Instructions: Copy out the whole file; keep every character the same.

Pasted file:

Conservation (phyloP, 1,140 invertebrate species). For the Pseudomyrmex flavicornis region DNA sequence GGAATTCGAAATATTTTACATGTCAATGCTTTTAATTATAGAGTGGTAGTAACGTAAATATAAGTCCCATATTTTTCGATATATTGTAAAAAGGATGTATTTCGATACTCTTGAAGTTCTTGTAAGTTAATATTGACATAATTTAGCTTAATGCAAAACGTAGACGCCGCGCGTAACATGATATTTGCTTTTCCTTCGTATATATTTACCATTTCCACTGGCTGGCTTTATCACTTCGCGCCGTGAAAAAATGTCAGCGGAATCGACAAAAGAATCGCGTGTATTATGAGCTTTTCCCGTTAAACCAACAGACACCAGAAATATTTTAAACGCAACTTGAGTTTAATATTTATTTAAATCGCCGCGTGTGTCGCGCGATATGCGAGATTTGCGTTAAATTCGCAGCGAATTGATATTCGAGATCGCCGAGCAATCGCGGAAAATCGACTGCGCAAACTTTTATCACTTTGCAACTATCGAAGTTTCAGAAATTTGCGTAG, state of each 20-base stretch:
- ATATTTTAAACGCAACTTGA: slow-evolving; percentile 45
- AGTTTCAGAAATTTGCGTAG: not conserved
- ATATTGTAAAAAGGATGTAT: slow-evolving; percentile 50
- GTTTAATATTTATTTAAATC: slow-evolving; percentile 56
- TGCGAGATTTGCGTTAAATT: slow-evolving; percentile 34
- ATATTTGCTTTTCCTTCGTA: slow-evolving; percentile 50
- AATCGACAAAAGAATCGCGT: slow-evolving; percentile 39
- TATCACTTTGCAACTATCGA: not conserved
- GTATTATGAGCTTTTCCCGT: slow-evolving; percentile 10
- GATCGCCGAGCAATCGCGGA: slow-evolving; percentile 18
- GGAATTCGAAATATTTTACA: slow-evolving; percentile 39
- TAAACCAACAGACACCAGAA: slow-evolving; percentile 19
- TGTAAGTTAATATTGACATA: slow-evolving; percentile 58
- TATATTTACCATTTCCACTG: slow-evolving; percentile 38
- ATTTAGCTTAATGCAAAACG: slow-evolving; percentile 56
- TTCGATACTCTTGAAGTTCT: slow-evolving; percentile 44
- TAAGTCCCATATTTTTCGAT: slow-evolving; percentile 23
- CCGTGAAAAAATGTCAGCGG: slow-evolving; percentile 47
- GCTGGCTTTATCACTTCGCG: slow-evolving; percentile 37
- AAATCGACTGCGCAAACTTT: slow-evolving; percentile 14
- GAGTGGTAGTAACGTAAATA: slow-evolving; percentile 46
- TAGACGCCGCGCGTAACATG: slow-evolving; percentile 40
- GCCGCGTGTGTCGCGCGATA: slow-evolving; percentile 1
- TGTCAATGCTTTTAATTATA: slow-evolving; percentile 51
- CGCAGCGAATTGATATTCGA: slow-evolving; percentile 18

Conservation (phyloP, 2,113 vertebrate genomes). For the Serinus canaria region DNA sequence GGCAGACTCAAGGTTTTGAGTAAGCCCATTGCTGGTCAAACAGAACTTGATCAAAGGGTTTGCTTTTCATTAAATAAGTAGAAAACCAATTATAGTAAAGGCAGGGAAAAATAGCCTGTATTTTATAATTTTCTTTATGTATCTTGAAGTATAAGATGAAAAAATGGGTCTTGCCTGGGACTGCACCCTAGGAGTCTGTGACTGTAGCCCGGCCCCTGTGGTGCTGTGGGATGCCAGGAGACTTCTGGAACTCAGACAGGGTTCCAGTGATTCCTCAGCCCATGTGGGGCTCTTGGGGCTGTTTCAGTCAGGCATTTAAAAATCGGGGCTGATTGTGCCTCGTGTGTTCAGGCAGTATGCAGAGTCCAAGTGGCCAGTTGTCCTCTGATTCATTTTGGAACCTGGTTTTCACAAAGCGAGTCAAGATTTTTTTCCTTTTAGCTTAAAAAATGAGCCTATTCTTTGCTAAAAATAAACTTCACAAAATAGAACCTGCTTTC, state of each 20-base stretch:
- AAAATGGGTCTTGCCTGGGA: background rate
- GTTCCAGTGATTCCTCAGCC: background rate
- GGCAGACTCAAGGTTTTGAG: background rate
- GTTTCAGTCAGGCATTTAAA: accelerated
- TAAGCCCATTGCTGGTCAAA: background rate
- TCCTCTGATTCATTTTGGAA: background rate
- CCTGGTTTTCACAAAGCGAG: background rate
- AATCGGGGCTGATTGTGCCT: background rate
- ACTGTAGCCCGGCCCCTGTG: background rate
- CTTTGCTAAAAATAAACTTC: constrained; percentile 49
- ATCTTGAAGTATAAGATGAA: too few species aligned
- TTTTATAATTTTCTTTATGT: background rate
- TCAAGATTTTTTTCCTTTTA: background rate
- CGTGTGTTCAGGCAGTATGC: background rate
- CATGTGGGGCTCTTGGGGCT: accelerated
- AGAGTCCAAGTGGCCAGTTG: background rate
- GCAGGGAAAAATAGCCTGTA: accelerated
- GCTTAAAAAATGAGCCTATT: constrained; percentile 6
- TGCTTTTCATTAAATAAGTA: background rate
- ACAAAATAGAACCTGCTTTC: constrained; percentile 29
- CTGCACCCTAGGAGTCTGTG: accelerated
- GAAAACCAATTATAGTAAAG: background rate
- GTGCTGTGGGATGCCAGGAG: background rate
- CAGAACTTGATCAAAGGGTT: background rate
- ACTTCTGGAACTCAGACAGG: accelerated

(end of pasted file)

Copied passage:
Conservation (phyloP, 1,140 invertebrate species). For the Pseudomyrmex flavicornis region DNA sequence GGAATTCGAAATATTTTACATGTCAATGCTTTTAATTATAGAGTGGTAGTAACGTAAATATAAGTCCCATATTTTTCGATATATTGTAAAAAGGATGTATTTCGATACTCTTGAAGTTCTTGTAAGTTAATATTGACATAATTTAGCTTAATGCAAAACGTAGACGCCGCGCGTAACATGATATTTGCTTTTCCTTCGTATATATTTACCATTTCCACTGGCTGGCTTTATCACTTCGCGCCGTGAAAAAATGTCAGCGGAATCGACAAAAGAATCGCGTGTATTATGAGCTTTTCCCGTTAAACCAACAGACACCAGAAATATTTTAAACGCAACTTGAGTTTAATATTTATTTAAATCGCCGCGTGTGTCGCGCGATATGCGAGATTTGCGTTAAATTCGCAGCGAATTGATATTCGAGATCGCCGAGCAATCGCGGAAAATCGACTGCGCAAACTTTTATCACTTTGCAACTATCGAAGTTTCAGAAATTTGCGTAG, state of each 20-base stretch:
- ATATTTTAAACGCAACTTGA: slow-evolving; percentile 45
- AGTTTCAGAAATTTGCGTAG: not conserved
- ATATTGTAAAAAGGATGTAT: slow-evolving; percentile 50
- GTTTAATATTTATTTAAATC: slow-evolving; percentile 56
- TGCGAGATTTGCGTTAAATT: slow-evolving; percentile 34
- ATATTTGCTTTTCCTTCGTA: slow-evolving; percentile 50
- AATCGACAAAAGAATCGCGT: slow-evolving; percentile 39
- TATCACTTTGCAACTATCGA: not conserved
- GTATTATGAGCTTTTCCCGT: slow-evolving; percentile 10
- GATCGCCGAGCAATCGCGGA: slow-evolving; percentile 18
- GGAATTCGAAATATTTTACA: slow-evolving; percentile 39
- TAAACCAACAGACACCAGAA: slow-evolving; percentile 19
- TGTAAGTTAATATTGACATA: slow-evolving; percentile 58
- TATATTTACCATTTCCACTG: slow-evolving; percentile 38
- ATTTAGCTTAATGCAAAACG: slow-evolving; percentile 56
- TTCGATACTCTTGAAGTTCT: slow-evolving; percentile 44
- TAAGTCCCATATTTTTCGAT: slow-evolving; percentile 23
- CCGTGAAAAAATGTCAGCGG: slow-evolving; percentile 47
- GCTGGCTTTATCACTTCGCG: slow-evolving; percentile 37
- AAATCGACTGCGCAAACTTT: slow-evolving; percentile 14
- GAGTGGTAGTAACGTAAATA: slow-evolving; percentile 46
- TAGACGCCGCGCGTAACATG: slow-evolving; percentile 40
- GCCGCGTGTGTCGCGCGATA: slow-evolving; percentile 1
- TGTCAATGCTTTTAATTATA: slow-evolving; percentile 51
- CGCAGCGAATTGATATTCGA: slow-evolving; percentile 18

Conservation (phyloP, 2,113 vertebrate genomes). For the Serinus canaria region DNA sequence GGCAGACTCAAGGTTTTGAGTAAGCCCATTGCTGGTCAAACAGAACTTGATCAAAGGGTTTGCTTTTCATTAAATAAGTAGAAAACCAATTATAGTAAAGGCAGGGAAAAATAGCCTGTATTTTATAATTTTCTTTATGTATCTTGAAGTATAAGATGAAAAAATGGGTCTTGCCTGGGACTGCACCCTAGGAGTCTGTGACTGTAGCCCGGCCCCTGTGGTGCTGTGGGATGCCAGGAGACTTCTGGAACTCAGACAGGGTTCCAGTGATTCCTCAGCCCATGTGGGGCTCTTGGGGCTGTTTCAGTCAGGCATTTAAAAATCGGGGCTGATTGTGCCTCGTGTGTTCAGGCAGTATGCAGAGTCCAAGTGGCCAGTTGTCCTCTGATTCATTTTGGAACCTGGTTTTCACAAAGCGAGTCAAGATTTTTTTCCTTTTAGCTTAAAAAATGAGCCTATTCTTTGCTAAAAATAAACTTCACAAAATAGAACCTGCTTTC, state of each 20-base stretch:
- AAAATGGGTCTTGCCTGGGA: background rate
- GTTCCAGTGATTCCTCAGCC: background rate
- GGCAGACTCAAGGTTTTGAG: background rate
- GTTTCAGTCAGGCATTTAAA: accelerated
- TAAGCCCATTGCTGGTCAAA: background rate
- TCCTCTGATTCATTTTGGAA: background rate
- CCTGGTTTTCACAAAGCGAG: background rate
- AATCGGGGCTGATTGTGCCT: background rate
- ACTGTAGCCCGGCCCCTGTG: background rate
- CTTTGCTAAAAATAAACTTC: constrained; percentile 49
- ATCTTGAAGTATAAGATGAA: too few species aligned
- TTTTATAATTTTCTTTATGT: background rate
- TCAAGATTTTTTTCCTTTTA: background rate
- CGTGTGTTCAGGCAGTATGC: background rate
- CATGTGGGGCTCTTGGGGCT: accelerated
- AGAGTCCAAGTGGCCAGTTG: background rate
- GCAGGGAAAAATAGCCTGTA: accelerated
- GCTTAAAAAATGAGCCTATT: constrained; percentile 6
- TGCTTTTCATTAAATAAGTA: background rate
- ACAAAATAGAACCTGCTTTC: constrained; percentile 29
- CTGCACCCTAGGAGTCTGTG: accelerated
- GAAAACCAATTATAGTAAAG: background rate
- GTGCTGTGGGATGCCAGGAG: background rate
- CAGAACTTGATCAAAGGGTT: background rate
- ACTTCTGGAACTCAGACAGG: accelerated